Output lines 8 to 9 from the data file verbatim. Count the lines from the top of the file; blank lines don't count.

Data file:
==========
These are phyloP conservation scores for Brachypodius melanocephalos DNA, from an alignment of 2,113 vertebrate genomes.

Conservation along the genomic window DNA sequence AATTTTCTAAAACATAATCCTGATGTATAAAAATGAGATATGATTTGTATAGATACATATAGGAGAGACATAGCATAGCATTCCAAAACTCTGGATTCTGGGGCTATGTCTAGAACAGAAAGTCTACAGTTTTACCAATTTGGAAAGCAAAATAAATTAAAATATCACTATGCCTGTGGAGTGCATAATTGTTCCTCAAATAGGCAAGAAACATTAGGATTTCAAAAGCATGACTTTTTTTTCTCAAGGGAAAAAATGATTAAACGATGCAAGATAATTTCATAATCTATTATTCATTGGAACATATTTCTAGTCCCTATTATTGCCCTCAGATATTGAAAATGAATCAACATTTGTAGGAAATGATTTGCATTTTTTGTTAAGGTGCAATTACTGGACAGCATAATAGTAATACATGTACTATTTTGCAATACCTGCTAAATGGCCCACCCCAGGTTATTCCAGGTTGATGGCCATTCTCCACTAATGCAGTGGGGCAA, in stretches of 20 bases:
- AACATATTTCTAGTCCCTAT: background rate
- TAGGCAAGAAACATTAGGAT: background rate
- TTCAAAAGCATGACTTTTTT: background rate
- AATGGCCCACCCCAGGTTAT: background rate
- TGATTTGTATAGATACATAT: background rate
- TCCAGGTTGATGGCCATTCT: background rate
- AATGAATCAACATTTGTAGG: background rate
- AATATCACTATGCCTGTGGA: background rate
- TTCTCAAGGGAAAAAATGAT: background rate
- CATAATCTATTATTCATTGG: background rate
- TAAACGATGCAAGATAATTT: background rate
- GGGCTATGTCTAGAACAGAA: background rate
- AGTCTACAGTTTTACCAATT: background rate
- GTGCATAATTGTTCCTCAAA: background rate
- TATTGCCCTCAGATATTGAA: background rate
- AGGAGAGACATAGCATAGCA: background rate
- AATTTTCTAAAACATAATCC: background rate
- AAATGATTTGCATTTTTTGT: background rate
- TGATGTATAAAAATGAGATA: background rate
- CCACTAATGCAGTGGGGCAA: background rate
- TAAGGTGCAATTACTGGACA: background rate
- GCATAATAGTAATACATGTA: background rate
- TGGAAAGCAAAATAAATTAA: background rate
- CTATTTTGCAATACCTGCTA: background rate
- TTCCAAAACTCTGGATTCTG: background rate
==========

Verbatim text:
- TCCAGGTTGATGGCCATTCT: background rate
- AATGAATCAACATTTGTAGG: background rate